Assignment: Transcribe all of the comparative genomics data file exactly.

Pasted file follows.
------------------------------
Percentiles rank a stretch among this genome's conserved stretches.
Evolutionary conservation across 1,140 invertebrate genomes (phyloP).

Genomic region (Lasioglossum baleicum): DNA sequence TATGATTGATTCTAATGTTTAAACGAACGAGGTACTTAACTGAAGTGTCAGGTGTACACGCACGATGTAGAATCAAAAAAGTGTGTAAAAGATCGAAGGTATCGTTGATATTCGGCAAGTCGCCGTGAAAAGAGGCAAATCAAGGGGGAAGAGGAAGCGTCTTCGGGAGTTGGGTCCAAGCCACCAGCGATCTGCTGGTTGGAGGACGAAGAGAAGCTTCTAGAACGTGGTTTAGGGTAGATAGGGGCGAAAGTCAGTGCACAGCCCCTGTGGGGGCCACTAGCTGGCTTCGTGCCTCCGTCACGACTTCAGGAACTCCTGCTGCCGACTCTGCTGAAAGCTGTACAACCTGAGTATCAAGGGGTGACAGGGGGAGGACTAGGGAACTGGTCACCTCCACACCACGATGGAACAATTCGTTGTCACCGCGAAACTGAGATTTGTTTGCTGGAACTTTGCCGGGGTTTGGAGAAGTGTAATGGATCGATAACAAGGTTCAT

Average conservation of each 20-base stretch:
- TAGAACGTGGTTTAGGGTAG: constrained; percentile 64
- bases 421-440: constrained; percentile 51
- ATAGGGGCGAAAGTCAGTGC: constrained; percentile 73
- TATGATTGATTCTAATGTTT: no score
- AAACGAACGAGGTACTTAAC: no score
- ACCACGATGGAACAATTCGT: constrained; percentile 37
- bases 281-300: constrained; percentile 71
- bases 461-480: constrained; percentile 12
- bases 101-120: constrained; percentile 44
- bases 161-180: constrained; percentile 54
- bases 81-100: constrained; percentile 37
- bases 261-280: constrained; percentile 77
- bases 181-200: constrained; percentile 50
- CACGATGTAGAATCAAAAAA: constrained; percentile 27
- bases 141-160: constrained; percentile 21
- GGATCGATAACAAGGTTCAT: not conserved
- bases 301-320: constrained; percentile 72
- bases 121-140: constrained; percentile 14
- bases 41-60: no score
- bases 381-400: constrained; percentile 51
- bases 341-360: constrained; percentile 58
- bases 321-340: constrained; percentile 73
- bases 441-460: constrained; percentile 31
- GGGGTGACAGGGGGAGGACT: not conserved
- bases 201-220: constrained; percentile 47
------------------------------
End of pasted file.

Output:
Percentiles rank a stretch among this genome's conserved stretches.
Evolutionary conservation across 1,140 invertebrate genomes (phyloP).

Genomic region (Lasioglossum baleicum): DNA sequence TATGATTGATTCTAATGTTTAAACGAACGAGGTACTTAACTGAAGTGTCAGGTGTACACGCACGATGTAGAATCAAAAAAGTGTGTAAAAGATCGAAGGTATCGTTGATATTCGGCAAGTCGCCGTGAAAAGAGGCAAATCAAGGGGGAAGAGGAAGCGTCTTCGGGAGTTGGGTCCAAGCCACCAGCGATCTGCTGGTTGGAGGACGAAGAGAAGCTTCTAGAACGTGGTTTAGGGTAGATAGGGGCGAAAGTCAGTGCACAGCCCCTGTGGGGGCCACTAGCTGGCTTCGTGCCTCCGTCACGACTTCAGGAACTCCTGCTGCCGACTCTGCTGAAAGCTGTACAACCTGAGTATCAAGGGGTGACAGGGGGAGGACTAGGGAACTGGTCACCTCCACACCACGATGGAACAATTCGTTGTCACCGCGAAACTGAGATTTGTTTGCTGGAACTTTGCCGGGGTTTGGAGAAGTGTAATGGATCGATAACAAGGTTCAT

Average conservation of each 20-base stretch:
- TAGAACGTGGTTTAGGGTAG: constrained; percentile 64
- bases 421-440: constrained; percentile 51
- ATAGGGGCGAAAGTCAGTGC: constrained; percentile 73
- TATGATTGATTCTAATGTTT: no score
- AAACGAACGAGGTACTTAAC: no score
- ACCACGATGGAACAATTCGT: constrained; percentile 37
- bases 281-300: constrained; percentile 71
- bases 461-480: constrained; percentile 12
- bases 101-120: constrained; percentile 44
- bases 161-180: constrained; percentile 54
- bases 81-100: constrained; percentile 37
- bases 261-280: constrained; percentile 77
- bases 181-200: constrained; percentile 50
- CACGATGTAGAATCAAAAAA: constrained; percentile 27
- bases 141-160: constrained; percentile 21
- GGATCGATAACAAGGTTCAT: not conserved
- bases 301-320: constrained; percentile 72
- bases 121-140: constrained; percentile 14
- bases 41-60: no score
- bases 381-400: constrained; percentile 51
- bases 341-360: constrained; percentile 58
- bases 321-340: constrained; percentile 73
- bases 441-460: constrained; percentile 31
- GGGGTGACAGGGGGAGGACT: not conserved
- bases 201-220: constrained; percentile 47